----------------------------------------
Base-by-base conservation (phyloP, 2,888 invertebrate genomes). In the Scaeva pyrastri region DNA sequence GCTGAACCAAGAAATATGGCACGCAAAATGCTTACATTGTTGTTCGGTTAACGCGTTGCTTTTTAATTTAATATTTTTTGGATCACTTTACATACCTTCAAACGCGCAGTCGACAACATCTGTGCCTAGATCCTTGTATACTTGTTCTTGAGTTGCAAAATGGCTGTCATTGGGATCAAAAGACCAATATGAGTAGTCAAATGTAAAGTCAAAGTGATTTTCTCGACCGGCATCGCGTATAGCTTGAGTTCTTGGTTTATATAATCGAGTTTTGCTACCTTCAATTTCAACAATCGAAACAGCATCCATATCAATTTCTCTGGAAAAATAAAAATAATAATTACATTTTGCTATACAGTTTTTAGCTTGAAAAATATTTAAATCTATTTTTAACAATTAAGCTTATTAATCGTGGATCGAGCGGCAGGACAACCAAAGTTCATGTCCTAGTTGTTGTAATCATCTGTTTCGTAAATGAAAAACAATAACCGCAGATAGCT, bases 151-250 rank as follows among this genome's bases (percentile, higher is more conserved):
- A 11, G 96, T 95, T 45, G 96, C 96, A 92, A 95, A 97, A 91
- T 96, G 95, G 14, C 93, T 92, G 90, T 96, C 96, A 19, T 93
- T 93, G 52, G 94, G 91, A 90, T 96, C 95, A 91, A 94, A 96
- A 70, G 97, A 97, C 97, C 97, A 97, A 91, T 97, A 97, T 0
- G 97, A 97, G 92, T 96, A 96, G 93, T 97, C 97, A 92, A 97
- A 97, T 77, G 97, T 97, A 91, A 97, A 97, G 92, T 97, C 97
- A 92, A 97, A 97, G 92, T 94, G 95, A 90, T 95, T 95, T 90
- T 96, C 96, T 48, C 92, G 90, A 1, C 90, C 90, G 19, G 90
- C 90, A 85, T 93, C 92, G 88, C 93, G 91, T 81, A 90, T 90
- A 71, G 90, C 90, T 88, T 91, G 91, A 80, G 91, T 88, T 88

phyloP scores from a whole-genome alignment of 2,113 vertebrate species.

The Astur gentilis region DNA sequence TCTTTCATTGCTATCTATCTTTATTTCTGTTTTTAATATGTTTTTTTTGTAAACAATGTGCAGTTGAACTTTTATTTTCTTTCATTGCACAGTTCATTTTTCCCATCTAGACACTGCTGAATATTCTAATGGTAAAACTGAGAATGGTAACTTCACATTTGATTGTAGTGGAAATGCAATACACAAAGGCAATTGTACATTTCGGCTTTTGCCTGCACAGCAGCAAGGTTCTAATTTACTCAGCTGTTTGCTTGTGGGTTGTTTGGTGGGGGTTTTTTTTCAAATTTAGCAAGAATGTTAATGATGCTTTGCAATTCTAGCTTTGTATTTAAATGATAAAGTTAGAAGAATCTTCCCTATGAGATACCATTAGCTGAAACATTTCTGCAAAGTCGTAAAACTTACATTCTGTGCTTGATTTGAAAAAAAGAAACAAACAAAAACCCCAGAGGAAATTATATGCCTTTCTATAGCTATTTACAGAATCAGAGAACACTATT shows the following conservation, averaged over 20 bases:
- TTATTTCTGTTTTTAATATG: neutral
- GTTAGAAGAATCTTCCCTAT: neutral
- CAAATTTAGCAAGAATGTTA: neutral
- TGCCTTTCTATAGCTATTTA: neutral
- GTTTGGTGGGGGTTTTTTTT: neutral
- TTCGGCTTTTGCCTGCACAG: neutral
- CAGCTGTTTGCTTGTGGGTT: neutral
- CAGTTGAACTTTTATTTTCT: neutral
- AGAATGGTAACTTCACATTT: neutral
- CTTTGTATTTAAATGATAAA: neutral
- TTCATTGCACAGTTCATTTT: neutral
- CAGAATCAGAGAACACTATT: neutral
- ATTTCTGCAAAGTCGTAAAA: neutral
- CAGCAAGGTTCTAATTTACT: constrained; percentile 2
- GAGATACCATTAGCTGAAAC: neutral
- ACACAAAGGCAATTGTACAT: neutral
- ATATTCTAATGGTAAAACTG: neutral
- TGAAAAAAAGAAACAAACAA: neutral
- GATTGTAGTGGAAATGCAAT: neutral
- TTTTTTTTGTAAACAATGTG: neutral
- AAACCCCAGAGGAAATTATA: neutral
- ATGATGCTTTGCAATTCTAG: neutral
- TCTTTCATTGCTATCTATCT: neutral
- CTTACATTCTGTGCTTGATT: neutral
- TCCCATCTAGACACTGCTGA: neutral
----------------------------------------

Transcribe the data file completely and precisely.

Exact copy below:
Base-by-base conservation (phyloP, 2,888 invertebrate genomes). In the Scaeva pyrastri region DNA sequence GCTGAACCAAGAAATATGGCACGCAAAATGCTTACATTGTTGTTCGGTTAACGCGTTGCTTTTTAATTTAATATTTTTTGGATCACTTTACATACCTTCAAACGCGCAGTCGACAACATCTGTGCCTAGATCCTTGTATACTTGTTCTTGAGTTGCAAAATGGCTGTCATTGGGATCAAAAGACCAATATGAGTAGTCAAATGTAAAGTCAAAGTGATTTTCTCGACCGGCATCGCGTATAGCTTGAGTTCTTGGTTTATATAATCGAGTTTTGCTACCTTCAATTTCAACAATCGAAACAGCATCCATATCAATTTCTCTGGAAAAATAAAAATAATAATTACATTTTGCTATACAGTTTTTAGCTTGAAAAATATTTAAATCTATTTTTAACAATTAAGCTTATTAATCGTGGATCGAGCGGCAGGACAACCAAAGTTCATGTCCTAGTTGTTGTAATCATCTGTTTCGTAAATGAAAAACAATAACCGCAGATAGCT, bases 151-250 rank as follows among this genome's bases (percentile, higher is more conserved):
- A 11, G 96, T 95, T 45, G 96, C 96, A 92, A 95, A 97, A 91
- T 96, G 95, G 14, C 93, T 92, G 90, T 96, C 96, A 19, T 93
- T 93, G 52, G 94, G 91, A 90, T 96, C 95, A 91, A 94, A 96
- A 70, G 97, A 97, C 97, C 97, A 97, A 91, T 97, A 97, T 0
- G 97, A 97, G 92, T 96, A 96, G 93, T 97, C 97, A 92, A 97
- A 97, T 77, G 97, T 97, A 91, A 97, A 97, G 92, T 97, C 97
- A 92, A 97, A 97, G 92, T 94, G 95, A 90, T 95, T 95, T 90
- T 96, C 96, T 48, C 92, G 90, A 1, C 90, C 90, G 19, G 90
- C 90, A 85, T 93, C 92, G 88, C 93, G 91, T 81, A 90, T 90
- A 71, G 90, C 90, T 88, T 91, G 91, A 80, G 91, T 88, T 88

phyloP scores from a whole-genome alignment of 2,113 vertebrate species.

The Astur gentilis region DNA sequence TCTTTCATTGCTATCTATCTTTATTTCTGTTTTTAATATGTTTTTTTTGTAAACAATGTGCAGTTGAACTTTTATTTTCTTTCATTGCACAGTTCATTTTTCCCATCTAGACACTGCTGAATATTCTAATGGTAAAACTGAGAATGGTAACTTCACATTTGATTGTAGTGGAAATGCAATACACAAAGGCAATTGTACATTTCGGCTTTTGCCTGCACAGCAGCAAGGTTCTAATTTACTCAGCTGTTTGCTTGTGGGTTGTTTGGTGGGGGTTTTTTTTCAAATTTAGCAAGAATGTTAATGATGCTTTGCAATTCTAGCTTTGTATTTAAATGATAAAGTTAGAAGAATCTTCCCTATGAGATACCATTAGCTGAAACATTTCTGCAAAGTCGTAAAACTTACATTCTGTGCTTGATTTGAAAAAAAGAAACAAACAAAAACCCCAGAGGAAATTATATGCCTTTCTATAGCTATTTACAGAATCAGAGAACACTATT shows the following conservation, averaged over 20 bases:
- TTATTTCTGTTTTTAATATG: neutral
- GTTAGAAGAATCTTCCCTAT: neutral
- CAAATTTAGCAAGAATGTTA: neutral
- TGCCTTTCTATAGCTATTTA: neutral
- GTTTGGTGGGGGTTTTTTTT: neutral
- TTCGGCTTTTGCCTGCACAG: neutral
- CAGCTGTTTGCTTGTGGGTT: neutral
- CAGTTGAACTTTTATTTTCT: neutral
- AGAATGGTAACTTCACATTT: neutral
- CTTTGTATTTAAATGATAAA: neutral
- TTCATTGCACAGTTCATTTT: neutral
- CAGAATCAGAGAACACTATT: neutral
- ATTTCTGCAAAGTCGTAAAA: neutral
- CAGCAAGGTTCTAATTTACT: constrained; percentile 2
- GAGATACCATTAGCTGAAAC: neutral
- ACACAAAGGCAATTGTACAT: neutral
- ATATTCTAATGGTAAAACTG: neutral
- TGAAAAAAAGAAACAAACAA: neutral
- GATTGTAGTGGAAATGCAAT: neutral
- TTTTTTTTGTAAACAATGTG: neutral
- AAACCCCAGAGGAAATTATA: neutral
- ATGATGCTTTGCAATTCTAG: neutral
- TCTTTCATTGCTATCTATCT: neutral
- CTTACATTCTGTGCTTGATT: neutral
- TCCCATCTAGACACTGCTGA: neutral